And beyond this, not only does pineapple add a pop of flavor, but it’s a tremendous source of vitamin C, fiber, and potassium. Let’s face it—we’ve all probably felt guilty about consuming junk food. But with pineapple pizza, there are no such regrets. “These vitamins and minerals help with blood pressure, digestion, and overall health,” Spoon University wrote. “You can’t hate on topping pizza with something that actually is good for your health.” Not only do we love pineapple pizza, but pineapple pizza loves us. Pineapple pizza is a gift that we will forever be undeserving of.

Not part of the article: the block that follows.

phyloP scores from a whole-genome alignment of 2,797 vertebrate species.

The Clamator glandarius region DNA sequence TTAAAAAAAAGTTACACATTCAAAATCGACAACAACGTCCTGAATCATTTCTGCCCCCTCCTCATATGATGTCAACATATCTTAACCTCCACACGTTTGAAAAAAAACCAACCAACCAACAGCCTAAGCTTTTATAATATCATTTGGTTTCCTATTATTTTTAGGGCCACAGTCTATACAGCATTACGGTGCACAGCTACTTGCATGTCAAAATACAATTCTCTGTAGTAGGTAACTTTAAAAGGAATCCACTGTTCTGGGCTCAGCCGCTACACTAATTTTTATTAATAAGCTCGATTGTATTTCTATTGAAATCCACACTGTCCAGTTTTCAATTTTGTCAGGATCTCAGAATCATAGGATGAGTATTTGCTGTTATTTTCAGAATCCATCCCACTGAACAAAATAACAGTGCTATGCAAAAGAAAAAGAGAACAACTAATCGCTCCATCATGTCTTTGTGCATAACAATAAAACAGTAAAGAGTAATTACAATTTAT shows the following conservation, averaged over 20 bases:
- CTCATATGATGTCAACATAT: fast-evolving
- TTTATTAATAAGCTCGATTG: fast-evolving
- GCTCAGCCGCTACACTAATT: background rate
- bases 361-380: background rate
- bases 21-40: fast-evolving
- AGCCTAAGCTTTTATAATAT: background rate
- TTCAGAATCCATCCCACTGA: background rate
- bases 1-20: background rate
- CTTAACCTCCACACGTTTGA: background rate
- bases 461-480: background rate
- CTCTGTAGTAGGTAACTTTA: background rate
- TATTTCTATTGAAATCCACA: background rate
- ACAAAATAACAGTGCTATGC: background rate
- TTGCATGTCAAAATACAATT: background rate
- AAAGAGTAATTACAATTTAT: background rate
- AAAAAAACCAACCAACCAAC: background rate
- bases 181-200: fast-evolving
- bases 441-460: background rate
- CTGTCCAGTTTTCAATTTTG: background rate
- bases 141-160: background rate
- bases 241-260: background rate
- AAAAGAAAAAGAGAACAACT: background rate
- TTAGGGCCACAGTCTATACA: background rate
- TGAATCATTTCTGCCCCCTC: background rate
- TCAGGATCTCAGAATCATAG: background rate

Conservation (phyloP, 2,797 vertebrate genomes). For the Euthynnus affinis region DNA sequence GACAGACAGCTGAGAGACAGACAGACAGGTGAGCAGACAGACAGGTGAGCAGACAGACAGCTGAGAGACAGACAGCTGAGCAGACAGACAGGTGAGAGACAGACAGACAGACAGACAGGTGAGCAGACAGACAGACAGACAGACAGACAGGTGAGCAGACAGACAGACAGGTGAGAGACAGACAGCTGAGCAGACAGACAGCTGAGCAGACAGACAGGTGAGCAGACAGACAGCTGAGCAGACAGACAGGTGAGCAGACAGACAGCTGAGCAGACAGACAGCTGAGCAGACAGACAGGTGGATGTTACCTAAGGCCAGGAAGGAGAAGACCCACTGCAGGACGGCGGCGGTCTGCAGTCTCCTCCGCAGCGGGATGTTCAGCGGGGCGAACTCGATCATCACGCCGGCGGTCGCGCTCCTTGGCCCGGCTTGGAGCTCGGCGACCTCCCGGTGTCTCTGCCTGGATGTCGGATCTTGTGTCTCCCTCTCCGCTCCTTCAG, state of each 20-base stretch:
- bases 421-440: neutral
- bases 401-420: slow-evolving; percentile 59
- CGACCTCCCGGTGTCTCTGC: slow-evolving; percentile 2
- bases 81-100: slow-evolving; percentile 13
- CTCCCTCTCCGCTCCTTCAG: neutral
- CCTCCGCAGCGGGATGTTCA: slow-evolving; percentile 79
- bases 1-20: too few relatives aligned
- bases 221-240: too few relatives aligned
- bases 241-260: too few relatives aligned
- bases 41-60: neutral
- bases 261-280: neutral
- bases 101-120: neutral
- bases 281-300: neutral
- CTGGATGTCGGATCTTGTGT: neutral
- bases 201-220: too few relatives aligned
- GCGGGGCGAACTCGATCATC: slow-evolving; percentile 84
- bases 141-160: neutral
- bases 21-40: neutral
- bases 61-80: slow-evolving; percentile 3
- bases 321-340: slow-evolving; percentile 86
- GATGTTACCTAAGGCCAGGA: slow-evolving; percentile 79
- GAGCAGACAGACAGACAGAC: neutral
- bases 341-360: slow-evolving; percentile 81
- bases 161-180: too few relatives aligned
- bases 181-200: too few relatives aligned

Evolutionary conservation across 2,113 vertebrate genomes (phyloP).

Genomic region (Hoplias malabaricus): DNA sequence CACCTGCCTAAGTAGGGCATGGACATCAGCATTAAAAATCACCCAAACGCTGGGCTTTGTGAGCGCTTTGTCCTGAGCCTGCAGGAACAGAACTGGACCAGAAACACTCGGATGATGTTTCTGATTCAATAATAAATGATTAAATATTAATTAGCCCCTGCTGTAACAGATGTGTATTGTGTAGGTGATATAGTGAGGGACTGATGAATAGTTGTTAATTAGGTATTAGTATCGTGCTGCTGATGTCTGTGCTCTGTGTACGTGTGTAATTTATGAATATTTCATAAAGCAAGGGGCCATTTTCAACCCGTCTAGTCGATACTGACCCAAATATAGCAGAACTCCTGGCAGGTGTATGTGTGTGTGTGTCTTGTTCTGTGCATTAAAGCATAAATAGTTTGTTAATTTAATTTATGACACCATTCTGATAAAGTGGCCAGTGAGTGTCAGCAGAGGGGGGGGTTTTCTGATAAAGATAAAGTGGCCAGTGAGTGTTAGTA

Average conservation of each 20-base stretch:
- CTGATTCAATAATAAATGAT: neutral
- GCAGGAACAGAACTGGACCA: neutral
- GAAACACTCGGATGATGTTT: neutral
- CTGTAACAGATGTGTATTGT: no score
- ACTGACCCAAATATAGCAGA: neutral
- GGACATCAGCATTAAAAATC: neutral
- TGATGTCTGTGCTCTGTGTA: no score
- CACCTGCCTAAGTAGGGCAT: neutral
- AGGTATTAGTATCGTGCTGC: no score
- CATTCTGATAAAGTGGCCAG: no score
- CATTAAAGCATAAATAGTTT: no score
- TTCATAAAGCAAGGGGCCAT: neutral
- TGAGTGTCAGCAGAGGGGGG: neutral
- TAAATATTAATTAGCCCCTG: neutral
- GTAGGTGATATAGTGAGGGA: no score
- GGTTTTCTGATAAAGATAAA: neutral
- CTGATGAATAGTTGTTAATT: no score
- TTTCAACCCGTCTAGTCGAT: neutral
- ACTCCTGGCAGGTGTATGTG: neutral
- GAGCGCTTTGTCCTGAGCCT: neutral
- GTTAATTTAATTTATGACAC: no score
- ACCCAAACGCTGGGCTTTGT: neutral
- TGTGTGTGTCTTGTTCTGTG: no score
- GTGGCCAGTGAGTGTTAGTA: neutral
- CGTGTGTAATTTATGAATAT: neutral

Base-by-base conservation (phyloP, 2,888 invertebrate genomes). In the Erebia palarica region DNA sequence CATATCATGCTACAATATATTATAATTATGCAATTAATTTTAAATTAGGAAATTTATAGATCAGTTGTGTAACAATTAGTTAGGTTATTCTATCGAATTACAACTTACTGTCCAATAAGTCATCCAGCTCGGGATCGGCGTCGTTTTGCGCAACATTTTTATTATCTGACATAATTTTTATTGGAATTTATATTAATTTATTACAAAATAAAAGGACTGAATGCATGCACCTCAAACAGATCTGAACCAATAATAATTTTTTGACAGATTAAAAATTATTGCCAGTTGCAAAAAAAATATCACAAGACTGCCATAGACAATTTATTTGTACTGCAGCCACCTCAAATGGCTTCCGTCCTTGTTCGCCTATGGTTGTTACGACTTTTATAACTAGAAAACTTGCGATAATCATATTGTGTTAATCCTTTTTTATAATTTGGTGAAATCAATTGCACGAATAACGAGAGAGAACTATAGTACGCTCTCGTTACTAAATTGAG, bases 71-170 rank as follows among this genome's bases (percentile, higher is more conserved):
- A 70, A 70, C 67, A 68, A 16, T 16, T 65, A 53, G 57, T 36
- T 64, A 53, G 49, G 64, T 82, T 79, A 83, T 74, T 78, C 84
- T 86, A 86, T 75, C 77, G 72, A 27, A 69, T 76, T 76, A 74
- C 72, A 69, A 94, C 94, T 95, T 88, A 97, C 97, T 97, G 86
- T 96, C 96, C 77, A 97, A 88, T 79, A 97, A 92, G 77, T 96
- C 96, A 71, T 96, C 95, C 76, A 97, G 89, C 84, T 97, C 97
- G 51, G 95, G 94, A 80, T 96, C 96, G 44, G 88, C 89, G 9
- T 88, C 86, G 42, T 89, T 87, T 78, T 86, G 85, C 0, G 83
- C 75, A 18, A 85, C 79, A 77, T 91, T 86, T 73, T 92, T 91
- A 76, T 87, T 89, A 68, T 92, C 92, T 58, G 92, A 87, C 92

To conclude, pineapple pizza simply makes sense. The perfect balance between sweet and savory, it’s the yin and yang of the pizza world.

Pineapple on pizza. Yes or no?